Offline ehjorten

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Re: Looking for answers when a motor is bored
« Reply #20 on: April 02, 2019, 09:00:10 AM »
It could be a good idea to wait to order pistons until you know the condition of the block.  If you, say order 0.030" over pistons and the machinist tells you that you need to go 0.040" over...well then you are stuck with returning pistons and ordering new ones.

The machinist will bore the cylinders over to what pistons you have.  Cast, Hypereutectic, or Forged.  Each have slightly different finished bore sizes and the pistons will come with recommendations.  The machinist will also want to measure the pistons and not just rely on spec. sheet details.

The vast majority of pistons are either 0.030" over or 0.060" over.
-Erik-
1991 V3500 - Gen V TBI 454, 4L80E, NP205, 14 bolt FF, D60, 8" Lift on 35s
1977 K20 Silverado - 350, THM350, NP203, 14 bolt FF, D44, Stock Lift on 31s
1969 Chevelle Malibu Sport Coupe - EFI350, THM350
1968 Chevrolet Step-side Pickup - 300HP L6

Offline bd

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Re: Looking for answers when a motor is bored
« Reply #21 on: April 02, 2019, 10:33:15 AM »
Don't I have to know the bore size of the actual motor or could I go off the standard bore size of a motor bored .030 over?

What if the bore is already 0.030" over?  As already recommended, tear the engine apart so that you know what you have.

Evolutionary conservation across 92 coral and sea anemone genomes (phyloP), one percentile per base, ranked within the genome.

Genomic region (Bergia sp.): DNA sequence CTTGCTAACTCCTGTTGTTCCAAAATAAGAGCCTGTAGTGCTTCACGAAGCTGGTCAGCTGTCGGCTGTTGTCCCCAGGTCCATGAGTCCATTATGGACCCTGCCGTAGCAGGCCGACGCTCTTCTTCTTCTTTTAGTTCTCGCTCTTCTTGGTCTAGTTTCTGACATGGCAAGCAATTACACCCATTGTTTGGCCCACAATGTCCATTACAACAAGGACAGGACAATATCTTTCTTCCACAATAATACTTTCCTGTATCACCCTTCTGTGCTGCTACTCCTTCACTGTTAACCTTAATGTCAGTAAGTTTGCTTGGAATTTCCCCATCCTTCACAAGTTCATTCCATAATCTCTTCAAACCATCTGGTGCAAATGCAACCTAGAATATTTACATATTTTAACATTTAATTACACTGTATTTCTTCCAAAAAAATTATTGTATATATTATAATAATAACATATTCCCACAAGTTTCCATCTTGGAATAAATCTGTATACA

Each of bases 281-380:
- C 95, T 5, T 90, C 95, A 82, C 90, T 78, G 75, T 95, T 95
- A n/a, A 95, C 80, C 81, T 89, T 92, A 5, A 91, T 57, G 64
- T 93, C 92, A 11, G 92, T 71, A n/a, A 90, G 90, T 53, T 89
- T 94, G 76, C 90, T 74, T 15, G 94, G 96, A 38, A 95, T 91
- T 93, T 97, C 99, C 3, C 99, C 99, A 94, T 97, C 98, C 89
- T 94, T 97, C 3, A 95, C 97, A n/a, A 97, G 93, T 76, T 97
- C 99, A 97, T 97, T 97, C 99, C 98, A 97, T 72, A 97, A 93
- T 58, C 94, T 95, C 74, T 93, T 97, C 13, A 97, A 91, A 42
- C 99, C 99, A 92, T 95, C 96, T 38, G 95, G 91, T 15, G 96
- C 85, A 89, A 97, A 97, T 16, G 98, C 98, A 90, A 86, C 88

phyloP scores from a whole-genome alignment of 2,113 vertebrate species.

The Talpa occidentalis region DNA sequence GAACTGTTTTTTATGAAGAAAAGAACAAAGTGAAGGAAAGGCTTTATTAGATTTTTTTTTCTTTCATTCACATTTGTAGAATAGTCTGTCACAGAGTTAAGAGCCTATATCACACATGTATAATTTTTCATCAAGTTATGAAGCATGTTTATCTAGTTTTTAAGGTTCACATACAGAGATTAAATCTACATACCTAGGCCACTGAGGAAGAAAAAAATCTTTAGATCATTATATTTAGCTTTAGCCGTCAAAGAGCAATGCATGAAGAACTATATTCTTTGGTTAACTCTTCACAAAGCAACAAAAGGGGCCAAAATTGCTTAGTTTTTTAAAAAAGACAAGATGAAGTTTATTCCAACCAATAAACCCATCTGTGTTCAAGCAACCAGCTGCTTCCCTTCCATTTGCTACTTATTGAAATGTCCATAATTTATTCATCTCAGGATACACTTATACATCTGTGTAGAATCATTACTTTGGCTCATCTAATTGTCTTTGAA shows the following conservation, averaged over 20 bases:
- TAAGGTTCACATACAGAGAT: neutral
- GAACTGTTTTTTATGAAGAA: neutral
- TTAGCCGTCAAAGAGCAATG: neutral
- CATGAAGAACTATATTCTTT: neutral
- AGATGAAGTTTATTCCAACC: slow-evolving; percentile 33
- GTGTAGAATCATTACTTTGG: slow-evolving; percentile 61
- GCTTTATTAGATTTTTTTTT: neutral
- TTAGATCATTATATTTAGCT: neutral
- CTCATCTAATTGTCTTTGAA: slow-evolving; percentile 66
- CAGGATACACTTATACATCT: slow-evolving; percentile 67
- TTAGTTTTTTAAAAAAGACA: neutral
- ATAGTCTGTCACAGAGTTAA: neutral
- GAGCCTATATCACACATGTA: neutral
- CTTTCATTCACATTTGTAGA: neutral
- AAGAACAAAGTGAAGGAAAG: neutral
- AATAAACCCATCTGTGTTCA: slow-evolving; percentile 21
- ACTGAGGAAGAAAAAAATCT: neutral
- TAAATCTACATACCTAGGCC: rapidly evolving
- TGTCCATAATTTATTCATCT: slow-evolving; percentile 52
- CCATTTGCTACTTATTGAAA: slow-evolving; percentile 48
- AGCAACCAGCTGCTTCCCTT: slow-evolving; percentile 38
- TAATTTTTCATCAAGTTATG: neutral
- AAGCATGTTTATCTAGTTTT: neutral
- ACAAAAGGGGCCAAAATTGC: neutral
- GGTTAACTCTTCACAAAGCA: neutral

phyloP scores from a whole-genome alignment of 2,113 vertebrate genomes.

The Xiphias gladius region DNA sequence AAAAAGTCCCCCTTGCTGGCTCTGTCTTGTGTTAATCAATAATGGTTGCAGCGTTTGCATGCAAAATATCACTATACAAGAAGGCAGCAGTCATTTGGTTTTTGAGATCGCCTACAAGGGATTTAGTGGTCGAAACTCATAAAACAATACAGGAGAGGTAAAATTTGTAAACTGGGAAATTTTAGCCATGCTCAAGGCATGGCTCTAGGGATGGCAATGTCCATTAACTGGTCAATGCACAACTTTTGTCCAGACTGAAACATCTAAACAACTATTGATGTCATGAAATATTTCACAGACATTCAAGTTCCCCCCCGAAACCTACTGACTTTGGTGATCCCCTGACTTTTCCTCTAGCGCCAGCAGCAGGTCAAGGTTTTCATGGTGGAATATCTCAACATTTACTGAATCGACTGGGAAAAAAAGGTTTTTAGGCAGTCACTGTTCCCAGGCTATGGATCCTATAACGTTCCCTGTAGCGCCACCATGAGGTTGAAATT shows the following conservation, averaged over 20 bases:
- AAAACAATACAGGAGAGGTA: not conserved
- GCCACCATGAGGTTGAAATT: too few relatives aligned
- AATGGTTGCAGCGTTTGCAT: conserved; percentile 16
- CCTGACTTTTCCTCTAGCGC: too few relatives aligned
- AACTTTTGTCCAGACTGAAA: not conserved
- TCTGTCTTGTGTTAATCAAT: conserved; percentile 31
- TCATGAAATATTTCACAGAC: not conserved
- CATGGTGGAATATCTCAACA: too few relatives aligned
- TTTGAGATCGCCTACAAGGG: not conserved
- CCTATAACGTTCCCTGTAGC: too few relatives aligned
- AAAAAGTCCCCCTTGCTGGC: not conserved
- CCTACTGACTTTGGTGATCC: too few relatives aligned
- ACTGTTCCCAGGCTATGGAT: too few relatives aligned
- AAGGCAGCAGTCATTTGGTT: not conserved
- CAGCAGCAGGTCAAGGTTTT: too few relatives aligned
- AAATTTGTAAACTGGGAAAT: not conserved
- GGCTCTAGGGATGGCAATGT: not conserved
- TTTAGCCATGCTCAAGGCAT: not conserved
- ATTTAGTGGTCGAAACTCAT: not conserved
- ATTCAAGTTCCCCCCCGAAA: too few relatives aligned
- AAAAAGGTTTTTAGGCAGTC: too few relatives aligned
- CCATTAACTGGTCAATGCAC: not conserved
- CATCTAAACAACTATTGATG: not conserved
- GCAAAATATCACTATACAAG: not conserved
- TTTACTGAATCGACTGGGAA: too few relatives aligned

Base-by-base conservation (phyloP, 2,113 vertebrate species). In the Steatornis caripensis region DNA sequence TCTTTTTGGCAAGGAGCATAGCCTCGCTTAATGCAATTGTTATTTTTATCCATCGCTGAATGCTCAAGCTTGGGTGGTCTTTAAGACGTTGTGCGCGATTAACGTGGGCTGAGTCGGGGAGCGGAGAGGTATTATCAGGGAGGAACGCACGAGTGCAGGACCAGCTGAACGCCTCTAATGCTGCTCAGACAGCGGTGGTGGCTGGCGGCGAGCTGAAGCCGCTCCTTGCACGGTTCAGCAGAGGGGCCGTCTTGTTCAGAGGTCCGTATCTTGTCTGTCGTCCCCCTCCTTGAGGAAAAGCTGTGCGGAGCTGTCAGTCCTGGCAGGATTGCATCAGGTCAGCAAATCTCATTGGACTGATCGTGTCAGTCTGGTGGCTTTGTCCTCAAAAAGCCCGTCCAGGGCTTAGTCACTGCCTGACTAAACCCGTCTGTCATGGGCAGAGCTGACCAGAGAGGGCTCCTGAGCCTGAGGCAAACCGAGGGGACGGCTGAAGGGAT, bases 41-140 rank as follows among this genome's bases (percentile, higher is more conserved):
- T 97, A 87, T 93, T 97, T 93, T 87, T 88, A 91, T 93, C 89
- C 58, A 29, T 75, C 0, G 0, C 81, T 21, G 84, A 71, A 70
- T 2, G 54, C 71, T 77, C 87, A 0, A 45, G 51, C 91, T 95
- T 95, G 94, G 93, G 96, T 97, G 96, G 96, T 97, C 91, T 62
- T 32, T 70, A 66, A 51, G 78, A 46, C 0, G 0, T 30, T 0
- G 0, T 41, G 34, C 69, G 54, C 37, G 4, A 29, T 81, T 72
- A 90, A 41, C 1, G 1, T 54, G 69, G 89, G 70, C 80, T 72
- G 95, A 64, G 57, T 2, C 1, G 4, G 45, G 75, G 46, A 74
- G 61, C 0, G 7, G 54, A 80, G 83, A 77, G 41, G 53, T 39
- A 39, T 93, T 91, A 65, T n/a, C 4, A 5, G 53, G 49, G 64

Rich
It's difficult to know just how much you don't know, until you know it....
In other words... if people learn by making mistakes, by now I should know just about everything!!
87 R10 Silverado Fleetside 355 MPFI 700R4 3.42 Locker (aka Rusty, aka Mater)

Offline Captain_confederate

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Re: Looking for answers when a motor is bored
« Reply #22 on: April 02, 2019, 12:00:57 PM »
It could be a good idea to wait to order pistons until you know the condition of the block.  If you, say order 0.030" over pistons and the machinist tells you that you need to go 0.040" over...well then you are stuck with returning pistons and ordering new ones.

The machinist will bore the cylinders over to what pistons you have.  Cast, Hypereutectic, or Forged.  Each have slightly different finished bore sizes and the pistons will come with recommendations.  The machinist will also want to measure the pistons and not just rely on spec. sheet details.

The vast majority of pistons are either 0.030" over or 0.060" over.

Ah ok that makes sense. So let the machinist check the block to see if it's ok. If the block is ok I'll see what bore size I'll be doing or wait an see what's recommended. Now correct me if I'm wrong. The machinist won't bore it out the full .030" or .040" until I have the pistons so he can hone it properly right? From there he would give me paperwork or spec sheet so I can choose the right pistons.

Its possible that it could be bored out already. But the guy I got it from said it was stock from an R/V. Never know but I highly doubt it. But I'll find out.

I plan on taking the rest of the motor apart and bringing what I have to a local machine shop an see what info I can get out of him.
Just trying to get a full understanding. Sorry if I sound redundant or asking to many questions. Just trying to learn. Thanks again guys. Can't tell you how much of a help all of you are.

Offline JohnnyPopper

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Re: Looking for answers when a motor is bored
« Reply #23 on: April 07, 2019, 10:56:37 AM »
You're on the right track

Clean the top of one of the pistons and look for any stamped numbers like .030-.040.

If there are none it may be stock.